Named in honor of one of the pioneers of library automation, the Atkinson Award recognizes an academic librarian who has made significant contributions in the area of library automation or management, and has made notable improvements in library services or research.
"Jim Neal unquestionably exemplifies the legacy of Hugh Atkinson!" said Carlen Ruschoff, Hugh C. Atkinson Memorial Award committee chair. "He is one of the most well-known and widely respected library leaders in the world today. He has become a recognized authority both nationally and internationally on copyright in relation to libraries and higher education. He has served as advisor to the U.S. Delegation at the WIPO Diplomatic conference. His leadership in shaping the national debate on intellectual property policy and his active role in government testimony has influenced the direction of public policy in this area.
"As a speaker and an author, Jim has been an effective influence on our profession. He has stimulated the thinking of librarians through his innovative and thought-provoking scholarship. He has, very deliberately, raised our profile on campuses, among publishers, and in government."
Jim has promoted models of publication that support open access to scholarly research and he has been a guiding force behind the Scholarly Publishing and Academic Resources Coalition (SPARC). As library administrator, he has developed creative approaches to scholarly publication, framed innovative partnerships between libraries and scholars, and promoted an expansive vision of the roles of libraries in the scholarly endeavor. Thomas C. Leonard, University Librarian at the University of California-Berkeley, stated in his letter of support, "I am enthusiastic in saying that this statesman of the library world who has so often showed us our future, [is] an excellent choice for the Hugh C. Atkinson Memorial Award."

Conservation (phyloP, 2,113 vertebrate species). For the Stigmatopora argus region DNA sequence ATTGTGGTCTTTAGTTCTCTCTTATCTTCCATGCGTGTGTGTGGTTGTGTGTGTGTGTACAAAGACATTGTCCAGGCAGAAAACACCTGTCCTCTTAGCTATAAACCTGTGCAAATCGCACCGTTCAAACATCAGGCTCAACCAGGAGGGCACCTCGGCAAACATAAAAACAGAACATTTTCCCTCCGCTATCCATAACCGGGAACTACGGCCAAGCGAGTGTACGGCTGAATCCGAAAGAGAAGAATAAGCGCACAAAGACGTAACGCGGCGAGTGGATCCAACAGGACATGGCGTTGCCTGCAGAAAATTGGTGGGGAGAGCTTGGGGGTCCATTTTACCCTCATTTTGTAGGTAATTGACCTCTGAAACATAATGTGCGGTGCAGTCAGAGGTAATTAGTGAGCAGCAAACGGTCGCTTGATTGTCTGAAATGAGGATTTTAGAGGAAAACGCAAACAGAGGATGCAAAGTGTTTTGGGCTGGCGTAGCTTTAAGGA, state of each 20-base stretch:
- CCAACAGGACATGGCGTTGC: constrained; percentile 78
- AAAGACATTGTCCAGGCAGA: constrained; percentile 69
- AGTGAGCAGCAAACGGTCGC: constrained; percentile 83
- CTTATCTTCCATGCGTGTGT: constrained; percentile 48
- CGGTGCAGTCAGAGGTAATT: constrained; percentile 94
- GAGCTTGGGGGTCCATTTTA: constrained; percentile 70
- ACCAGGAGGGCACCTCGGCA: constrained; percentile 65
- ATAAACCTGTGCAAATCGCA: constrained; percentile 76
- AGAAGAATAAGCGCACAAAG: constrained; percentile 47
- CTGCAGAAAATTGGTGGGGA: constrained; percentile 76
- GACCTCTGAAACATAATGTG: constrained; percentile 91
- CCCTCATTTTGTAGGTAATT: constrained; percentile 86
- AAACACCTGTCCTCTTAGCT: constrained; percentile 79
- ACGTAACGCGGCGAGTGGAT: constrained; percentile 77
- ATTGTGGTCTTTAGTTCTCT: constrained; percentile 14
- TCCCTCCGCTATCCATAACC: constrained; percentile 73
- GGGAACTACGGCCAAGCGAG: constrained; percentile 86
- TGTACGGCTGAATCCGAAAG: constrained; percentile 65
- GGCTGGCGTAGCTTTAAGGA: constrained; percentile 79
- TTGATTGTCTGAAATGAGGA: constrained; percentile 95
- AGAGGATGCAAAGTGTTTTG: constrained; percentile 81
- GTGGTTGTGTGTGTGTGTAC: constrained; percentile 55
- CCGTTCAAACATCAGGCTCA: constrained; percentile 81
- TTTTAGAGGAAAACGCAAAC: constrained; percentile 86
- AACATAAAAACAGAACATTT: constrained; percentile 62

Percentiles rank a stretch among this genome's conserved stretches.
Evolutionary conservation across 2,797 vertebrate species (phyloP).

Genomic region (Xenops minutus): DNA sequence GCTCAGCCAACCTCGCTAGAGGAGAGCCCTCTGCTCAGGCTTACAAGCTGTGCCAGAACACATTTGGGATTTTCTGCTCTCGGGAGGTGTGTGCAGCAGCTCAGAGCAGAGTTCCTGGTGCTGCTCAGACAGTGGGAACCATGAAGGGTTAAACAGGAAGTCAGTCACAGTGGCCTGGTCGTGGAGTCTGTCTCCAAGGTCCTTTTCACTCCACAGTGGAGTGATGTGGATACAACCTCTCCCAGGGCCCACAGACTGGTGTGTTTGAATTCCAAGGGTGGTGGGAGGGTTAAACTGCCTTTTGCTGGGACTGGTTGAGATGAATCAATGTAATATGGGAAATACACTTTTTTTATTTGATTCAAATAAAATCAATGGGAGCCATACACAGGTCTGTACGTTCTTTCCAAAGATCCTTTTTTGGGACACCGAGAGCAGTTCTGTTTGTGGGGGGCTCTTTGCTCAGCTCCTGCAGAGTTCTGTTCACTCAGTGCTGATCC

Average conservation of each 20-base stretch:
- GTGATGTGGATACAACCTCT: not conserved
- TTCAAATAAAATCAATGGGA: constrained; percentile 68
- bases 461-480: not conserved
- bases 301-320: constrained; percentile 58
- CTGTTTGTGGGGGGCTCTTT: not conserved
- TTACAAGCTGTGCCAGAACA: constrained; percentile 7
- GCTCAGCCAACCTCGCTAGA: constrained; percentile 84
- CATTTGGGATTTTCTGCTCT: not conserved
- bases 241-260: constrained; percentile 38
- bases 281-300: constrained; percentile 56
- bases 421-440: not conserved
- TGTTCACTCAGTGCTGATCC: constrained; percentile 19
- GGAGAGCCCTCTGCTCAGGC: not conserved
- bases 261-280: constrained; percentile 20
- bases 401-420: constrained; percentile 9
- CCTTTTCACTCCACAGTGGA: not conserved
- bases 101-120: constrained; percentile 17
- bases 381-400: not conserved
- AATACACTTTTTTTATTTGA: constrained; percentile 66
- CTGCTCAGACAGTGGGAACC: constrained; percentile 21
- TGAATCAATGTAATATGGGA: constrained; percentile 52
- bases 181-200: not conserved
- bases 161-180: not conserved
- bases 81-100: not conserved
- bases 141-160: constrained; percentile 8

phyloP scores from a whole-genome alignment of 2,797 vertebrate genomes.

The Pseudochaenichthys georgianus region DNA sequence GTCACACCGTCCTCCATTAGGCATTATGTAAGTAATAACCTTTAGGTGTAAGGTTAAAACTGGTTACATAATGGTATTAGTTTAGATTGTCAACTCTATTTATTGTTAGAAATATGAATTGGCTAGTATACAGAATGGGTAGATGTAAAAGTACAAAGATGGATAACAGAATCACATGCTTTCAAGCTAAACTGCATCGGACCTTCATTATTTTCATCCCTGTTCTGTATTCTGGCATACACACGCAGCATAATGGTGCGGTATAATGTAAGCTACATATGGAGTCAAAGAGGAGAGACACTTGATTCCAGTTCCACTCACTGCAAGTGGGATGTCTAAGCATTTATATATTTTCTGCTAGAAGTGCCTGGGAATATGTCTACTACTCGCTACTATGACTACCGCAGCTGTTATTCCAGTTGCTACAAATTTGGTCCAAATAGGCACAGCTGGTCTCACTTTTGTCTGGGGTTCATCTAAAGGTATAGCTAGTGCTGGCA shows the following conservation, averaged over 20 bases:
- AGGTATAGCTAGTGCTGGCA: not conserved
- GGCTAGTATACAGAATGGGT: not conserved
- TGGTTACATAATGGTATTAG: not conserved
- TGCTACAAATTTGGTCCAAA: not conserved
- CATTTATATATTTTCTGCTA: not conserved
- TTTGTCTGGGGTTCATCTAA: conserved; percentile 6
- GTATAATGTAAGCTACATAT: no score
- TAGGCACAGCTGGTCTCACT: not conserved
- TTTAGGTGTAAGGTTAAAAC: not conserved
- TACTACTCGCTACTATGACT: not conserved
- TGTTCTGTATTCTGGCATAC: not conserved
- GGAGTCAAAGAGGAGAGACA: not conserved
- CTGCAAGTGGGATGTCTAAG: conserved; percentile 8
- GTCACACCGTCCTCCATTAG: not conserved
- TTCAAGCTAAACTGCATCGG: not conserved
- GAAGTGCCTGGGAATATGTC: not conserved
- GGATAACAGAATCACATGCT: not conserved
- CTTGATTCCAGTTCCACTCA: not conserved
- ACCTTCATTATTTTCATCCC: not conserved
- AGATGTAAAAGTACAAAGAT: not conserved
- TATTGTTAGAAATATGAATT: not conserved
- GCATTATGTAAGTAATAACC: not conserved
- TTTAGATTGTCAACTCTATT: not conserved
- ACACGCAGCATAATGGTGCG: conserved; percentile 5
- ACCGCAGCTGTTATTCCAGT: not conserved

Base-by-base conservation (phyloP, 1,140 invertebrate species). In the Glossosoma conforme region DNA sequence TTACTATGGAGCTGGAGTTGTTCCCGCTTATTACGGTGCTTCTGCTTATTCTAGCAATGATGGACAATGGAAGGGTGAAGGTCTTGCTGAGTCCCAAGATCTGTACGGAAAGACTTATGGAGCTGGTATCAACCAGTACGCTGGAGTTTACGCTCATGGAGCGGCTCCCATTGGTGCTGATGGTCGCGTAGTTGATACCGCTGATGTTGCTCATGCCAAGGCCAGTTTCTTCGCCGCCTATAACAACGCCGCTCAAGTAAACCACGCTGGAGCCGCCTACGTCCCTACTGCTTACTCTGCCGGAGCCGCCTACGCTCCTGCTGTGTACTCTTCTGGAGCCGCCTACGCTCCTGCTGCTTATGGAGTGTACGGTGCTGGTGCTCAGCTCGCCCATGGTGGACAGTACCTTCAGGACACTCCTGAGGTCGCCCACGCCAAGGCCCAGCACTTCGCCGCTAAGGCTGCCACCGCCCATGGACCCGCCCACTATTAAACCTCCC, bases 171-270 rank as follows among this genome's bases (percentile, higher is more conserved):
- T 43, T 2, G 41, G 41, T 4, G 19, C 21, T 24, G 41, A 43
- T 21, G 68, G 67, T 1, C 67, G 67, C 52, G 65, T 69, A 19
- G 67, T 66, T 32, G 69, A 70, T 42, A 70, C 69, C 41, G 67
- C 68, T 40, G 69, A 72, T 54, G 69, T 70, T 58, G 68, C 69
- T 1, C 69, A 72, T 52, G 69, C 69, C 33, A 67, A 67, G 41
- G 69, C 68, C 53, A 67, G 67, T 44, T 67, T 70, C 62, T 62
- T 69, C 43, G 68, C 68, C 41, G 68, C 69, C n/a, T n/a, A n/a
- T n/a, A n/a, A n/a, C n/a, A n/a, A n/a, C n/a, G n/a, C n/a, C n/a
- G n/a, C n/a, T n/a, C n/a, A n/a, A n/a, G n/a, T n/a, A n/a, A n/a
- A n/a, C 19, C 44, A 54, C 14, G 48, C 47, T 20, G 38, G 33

"What an honor to be associated through this award with one of our field's most accomplished and exciting librarians," said Neal. "I am blessed to have had so many outstanding professional opportunities and to have worked with such remarkable colleagues."
In 1978, Neal received his Certificate in Advanced Librarianship from Columbia University, where he also received his M.S. in Library Science in 1973 and his M.A. in History in 1971. He received his B.A. in Russian Studies from Rutgers University in 1968.
The Hugh C. Atkinson Award is jointly sponsored by four divisions of the American Library Association: ACRL, the Association for Library Collections and Technical Services (ALCTS), the Library Administration and Management Association (LAMA), and the Library and Information Technology Association (LITA). The award is funded from an endowment established to honor Hugh C. Atkinson.
Columbia University Libraries is one of the top ten academic library systems in the nation, with 9.2 million volumes, over 65,650 serials, as well as extensive collections of electronic resources, manuscripts, rare books, microforms, and other nonprint formats. The collections and services are organized into 25 libraries, supporting specific academic or professional disciplines. Columbia Libraries employs more than 400 professional and support staff to assist faculty, students, and researchers in their academic endeavors. The Libraries’ website at http://www.columbia.edu/cu/lweb/ is a gateway to its print and electronic collections and to its services.